Work to resume on many free zone projects

Developers are being pressurised to avoid unnecessary and additional expenditures. (EB FILE)

Construction work on many of the on-hold projects within free zones have started to resume, a senior official of the Zoning Authority has said.

According to Mohamed Al Bahri, Director, Zoning Authority Development Control, DTMFZA, yesterday told Emirates Business that developers of other on-hold projects have given a commitment to start work at the earliest.

Speaking during the Piling and Deep Foundation Middle East 2010 Conference being organised by the IQPC, he said: "We met all consultants and owners and most of them have promised that there are certain value engineering being done and redesigning but will restart the project as soon as possible. We hope they will start work in 2010."

According to him, it is only the small developers who are finding it a bit difficult to mobilise resources.

"Big developers are very much in the market. They are, at present, concentrating on committed projects. Construction work is progressing on all projects where commitment has been made to the end user," he said.

"Yes there is a value engineering going on. Given the current economic situation, people are looking more into design, foundation and structural details. More effort is being placed towards optimising the use of material and manpower," added Al Bahri.

Meanwhile, demand for new permits have been pouring in and there is even an upsurge in requests for fast-tracking approvals for designs. "We are still busy with issuing permits to new buildings. Some developers are even demanding fast-track options for approvals," he said.

Usually when a submission is made it takes about five working days for preliminary design and 18 working days for the final design, which includes structural, mechanical and electrical.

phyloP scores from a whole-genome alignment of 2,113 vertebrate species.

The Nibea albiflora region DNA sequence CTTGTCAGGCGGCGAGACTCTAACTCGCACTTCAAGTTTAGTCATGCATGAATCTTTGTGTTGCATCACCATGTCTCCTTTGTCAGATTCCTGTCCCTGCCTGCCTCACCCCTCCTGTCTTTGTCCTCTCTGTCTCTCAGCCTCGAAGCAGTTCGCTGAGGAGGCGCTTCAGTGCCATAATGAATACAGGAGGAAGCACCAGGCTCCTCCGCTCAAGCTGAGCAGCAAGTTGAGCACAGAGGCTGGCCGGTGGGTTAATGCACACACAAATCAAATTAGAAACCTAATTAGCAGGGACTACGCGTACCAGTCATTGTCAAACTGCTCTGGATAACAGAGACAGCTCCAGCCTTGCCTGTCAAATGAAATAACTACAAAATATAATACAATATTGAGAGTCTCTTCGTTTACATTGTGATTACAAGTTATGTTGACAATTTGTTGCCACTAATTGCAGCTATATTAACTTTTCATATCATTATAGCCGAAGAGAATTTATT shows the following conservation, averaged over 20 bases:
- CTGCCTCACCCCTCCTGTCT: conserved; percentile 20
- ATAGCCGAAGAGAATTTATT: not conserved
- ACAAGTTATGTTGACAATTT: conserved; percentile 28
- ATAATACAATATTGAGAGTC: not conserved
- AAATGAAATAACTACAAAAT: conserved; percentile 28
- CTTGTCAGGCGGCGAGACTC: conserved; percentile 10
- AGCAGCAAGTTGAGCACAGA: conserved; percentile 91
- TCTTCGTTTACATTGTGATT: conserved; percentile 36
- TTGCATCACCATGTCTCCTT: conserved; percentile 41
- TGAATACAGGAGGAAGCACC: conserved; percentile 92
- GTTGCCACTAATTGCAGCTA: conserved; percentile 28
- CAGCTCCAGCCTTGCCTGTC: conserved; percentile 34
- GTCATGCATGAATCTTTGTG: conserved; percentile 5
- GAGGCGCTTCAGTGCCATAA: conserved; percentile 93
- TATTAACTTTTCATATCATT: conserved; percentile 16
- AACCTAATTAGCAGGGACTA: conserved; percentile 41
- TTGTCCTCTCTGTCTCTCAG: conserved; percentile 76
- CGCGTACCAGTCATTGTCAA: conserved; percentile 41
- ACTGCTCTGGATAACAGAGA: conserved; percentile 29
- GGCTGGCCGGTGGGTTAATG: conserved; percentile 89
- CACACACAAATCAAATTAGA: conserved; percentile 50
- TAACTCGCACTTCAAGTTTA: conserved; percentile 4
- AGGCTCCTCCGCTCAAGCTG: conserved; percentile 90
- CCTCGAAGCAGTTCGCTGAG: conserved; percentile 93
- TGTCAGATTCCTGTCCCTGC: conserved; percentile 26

However, if developers are willing to pay extra to fast- track the approval for preliminary design will be given in two working days and 10 days for the final design.

"The demand for fast track has increased. The amount for fast track was Dh10,000 but we increased the fees to Dh20,000 just to minimise the fast-track submissions, but the demand has only increased," he said.

Meanwhile, developers are also being pressurised to avoid unnecessary and additional expenditures.

"We have cancelled plans of several projects that have been overdesigned. There are many cases where they are designing the foundation five times more than what is required – a wastage of time, money and material. In fact one of the KPIs for our structural engineer is to find plans with over-designs," said Al Bahri.

In other instances, developers of projects where excavation is complete but have gone on hold are rushing into backfill the whole excavated plots.

"We are requesting them not to backfill the complete excavation but only one-third of the excavated area, just enough to ensure that the ground water will not come up. Recently there was a developer who wanted to backfill seven plots which was excavated at a cost of Dh36 million. We advised him against it and a few weeks later a request was made to continue work on the project," he said.

 

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